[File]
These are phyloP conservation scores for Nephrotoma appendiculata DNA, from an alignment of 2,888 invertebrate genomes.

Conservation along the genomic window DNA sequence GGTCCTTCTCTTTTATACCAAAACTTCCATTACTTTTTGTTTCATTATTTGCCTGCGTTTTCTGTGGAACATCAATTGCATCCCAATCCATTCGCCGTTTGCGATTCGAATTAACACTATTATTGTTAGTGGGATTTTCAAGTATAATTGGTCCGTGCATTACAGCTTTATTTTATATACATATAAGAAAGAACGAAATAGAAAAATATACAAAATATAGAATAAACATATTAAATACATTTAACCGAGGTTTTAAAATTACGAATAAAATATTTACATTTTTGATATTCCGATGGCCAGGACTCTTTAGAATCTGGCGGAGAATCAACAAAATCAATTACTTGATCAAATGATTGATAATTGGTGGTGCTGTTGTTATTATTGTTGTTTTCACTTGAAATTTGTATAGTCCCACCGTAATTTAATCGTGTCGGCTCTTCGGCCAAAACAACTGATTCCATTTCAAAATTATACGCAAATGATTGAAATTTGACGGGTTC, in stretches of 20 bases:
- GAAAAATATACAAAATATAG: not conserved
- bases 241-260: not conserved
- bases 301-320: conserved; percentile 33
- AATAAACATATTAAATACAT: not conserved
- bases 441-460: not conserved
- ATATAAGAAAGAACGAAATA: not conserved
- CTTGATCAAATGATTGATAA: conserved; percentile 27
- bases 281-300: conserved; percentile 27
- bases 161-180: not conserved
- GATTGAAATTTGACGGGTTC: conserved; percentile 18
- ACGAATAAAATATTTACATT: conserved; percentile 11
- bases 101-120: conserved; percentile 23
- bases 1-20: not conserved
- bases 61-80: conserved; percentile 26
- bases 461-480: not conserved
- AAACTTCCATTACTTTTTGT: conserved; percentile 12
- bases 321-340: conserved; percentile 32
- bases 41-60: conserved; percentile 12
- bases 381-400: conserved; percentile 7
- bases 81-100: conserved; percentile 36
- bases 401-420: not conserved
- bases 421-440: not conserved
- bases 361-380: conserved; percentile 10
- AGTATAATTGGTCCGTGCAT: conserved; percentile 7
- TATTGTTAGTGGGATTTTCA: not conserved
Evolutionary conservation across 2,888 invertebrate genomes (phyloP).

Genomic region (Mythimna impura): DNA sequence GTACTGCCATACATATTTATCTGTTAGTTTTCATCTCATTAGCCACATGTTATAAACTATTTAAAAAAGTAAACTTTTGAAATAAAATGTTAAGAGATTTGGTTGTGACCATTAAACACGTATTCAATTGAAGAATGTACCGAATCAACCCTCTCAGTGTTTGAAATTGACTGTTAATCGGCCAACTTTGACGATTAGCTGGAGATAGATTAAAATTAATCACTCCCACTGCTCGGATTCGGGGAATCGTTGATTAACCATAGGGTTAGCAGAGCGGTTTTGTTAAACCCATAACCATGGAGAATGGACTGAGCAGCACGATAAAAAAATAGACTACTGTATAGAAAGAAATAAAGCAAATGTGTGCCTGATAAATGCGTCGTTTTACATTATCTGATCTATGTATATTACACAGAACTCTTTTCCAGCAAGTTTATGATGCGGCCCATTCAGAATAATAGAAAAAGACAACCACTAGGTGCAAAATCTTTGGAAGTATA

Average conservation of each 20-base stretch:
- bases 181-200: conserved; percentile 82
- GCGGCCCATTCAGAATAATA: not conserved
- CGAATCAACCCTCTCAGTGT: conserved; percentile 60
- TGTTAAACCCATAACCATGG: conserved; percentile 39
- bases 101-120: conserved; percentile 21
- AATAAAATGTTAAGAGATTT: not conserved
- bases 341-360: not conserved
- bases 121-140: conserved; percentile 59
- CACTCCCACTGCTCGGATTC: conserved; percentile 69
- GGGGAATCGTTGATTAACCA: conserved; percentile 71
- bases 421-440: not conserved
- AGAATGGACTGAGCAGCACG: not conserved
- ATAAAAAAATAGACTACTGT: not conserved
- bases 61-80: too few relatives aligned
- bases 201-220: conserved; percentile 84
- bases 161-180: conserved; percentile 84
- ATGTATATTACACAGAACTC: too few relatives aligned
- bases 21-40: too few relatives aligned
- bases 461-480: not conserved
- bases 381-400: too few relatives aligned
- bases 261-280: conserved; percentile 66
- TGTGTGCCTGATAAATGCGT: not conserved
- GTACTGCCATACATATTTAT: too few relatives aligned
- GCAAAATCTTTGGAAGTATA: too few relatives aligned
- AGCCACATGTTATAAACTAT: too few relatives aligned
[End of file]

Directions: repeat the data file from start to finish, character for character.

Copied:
These are phyloP conservation scores for Nephrotoma appendiculata DNA, from an alignment of 2,888 invertebrate genomes.

Conservation along the genomic window DNA sequence GGTCCTTCTCTTTTATACCAAAACTTCCATTACTTTTTGTTTCATTATTTGCCTGCGTTTTCTGTGGAACATCAATTGCATCCCAATCCATTCGCCGTTTGCGATTCGAATTAACACTATTATTGTTAGTGGGATTTTCAAGTATAATTGGTCCGTGCATTACAGCTTTATTTTATATACATATAAGAAAGAACGAAATAGAAAAATATACAAAATATAGAATAAACATATTAAATACATTTAACCGAGGTTTTAAAATTACGAATAAAATATTTACATTTTTGATATTCCGATGGCCAGGACTCTTTAGAATCTGGCGGAGAATCAACAAAATCAATTACTTGATCAAATGATTGATAATTGGTGGTGCTGTTGTTATTATTGTTGTTTTCACTTGAAATTTGTATAGTCCCACCGTAATTTAATCGTGTCGGCTCTTCGGCCAAAACAACTGATTCCATTTCAAAATTATACGCAAATGATTGAAATTTGACGGGTTC, in stretches of 20 bases:
- GAAAAATATACAAAATATAG: not conserved
- bases 241-260: not conserved
- bases 301-320: conserved; percentile 33
- AATAAACATATTAAATACAT: not conserved
- bases 441-460: not conserved
- ATATAAGAAAGAACGAAATA: not conserved
- CTTGATCAAATGATTGATAA: conserved; percentile 27
- bases 281-300: conserved; percentile 27
- bases 161-180: not conserved
- GATTGAAATTTGACGGGTTC: conserved; percentile 18
- ACGAATAAAATATTTACATT: conserved; percentile 11
- bases 101-120: conserved; percentile 23
- bases 1-20: not conserved
- bases 61-80: conserved; percentile 26
- bases 461-480: not conserved
- AAACTTCCATTACTTTTTGT: conserved; percentile 12
- bases 321-340: conserved; percentile 32
- bases 41-60: conserved; percentile 12
- bases 381-400: conserved; percentile 7
- bases 81-100: conserved; percentile 36
- bases 401-420: not conserved
- bases 421-440: not conserved
- bases 361-380: conserved; percentile 10
- AGTATAATTGGTCCGTGCAT: conserved; percentile 7
- TATTGTTAGTGGGATTTTCA: not conserved
Evolutionary conservation across 2,888 invertebrate genomes (phyloP).

Genomic region (Mythimna impura): DNA sequence GTACTGCCATACATATTTATCTGTTAGTTTTCATCTCATTAGCCACATGTTATAAACTATTTAAAAAAGTAAACTTTTGAAATAAAATGTTAAGAGATTTGGTTGTGACCATTAAACACGTATTCAATTGAAGAATGTACCGAATCAACCCTCTCAGTGTTTGAAATTGACTGTTAATCGGCCAACTTTGACGATTAGCTGGAGATAGATTAAAATTAATCACTCCCACTGCTCGGATTCGGGGAATCGTTGATTAACCATAGGGTTAGCAGAGCGGTTTTGTTAAACCCATAACCATGGAGAATGGACTGAGCAGCACGATAAAAAAATAGACTACTGTATAGAAAGAAATAAAGCAAATGTGTGCCTGATAAATGCGTCGTTTTACATTATCTGATCTATGTATATTACACAGAACTCTTTTCCAGCAAGTTTATGATGCGGCCCATTCAGAATAATAGAAAAAGACAACCACTAGGTGCAAAATCTTTGGAAGTATA

Average conservation of each 20-base stretch:
- bases 181-200: conserved; percentile 82
- GCGGCCCATTCAGAATAATA: not conserved
- CGAATCAACCCTCTCAGTGT: conserved; percentile 60
- TGTTAAACCCATAACCATGG: conserved; percentile 39
- bases 101-120: conserved; percentile 21
- AATAAAATGTTAAGAGATTT: not conserved
- bases 341-360: not conserved
- bases 121-140: conserved; percentile 59
- CACTCCCACTGCTCGGATTC: conserved; percentile 69
- GGGGAATCGTTGATTAACCA: conserved; percentile 71
- bases 421-440: not conserved
- AGAATGGACTGAGCAGCACG: not conserved
- ATAAAAAAATAGACTACTGT: not conserved
- bases 61-80: too few relatives aligned
- bases 201-220: conserved; percentile 84
- bases 161-180: conserved; percentile 84
- ATGTATATTACACAGAACTC: too few relatives aligned
- bases 21-40: too few relatives aligned
- bases 461-480: not conserved
- bases 381-400: too few relatives aligned
- bases 261-280: conserved; percentile 66
- TGTGTGCCTGATAAATGCGT: not conserved
- GTACTGCCATACATATTTAT: too few relatives aligned
- GCAAAATCTTTGGAAGTATA: too few relatives aligned
- AGCCACATGTTATAAACTAT: too few relatives aligned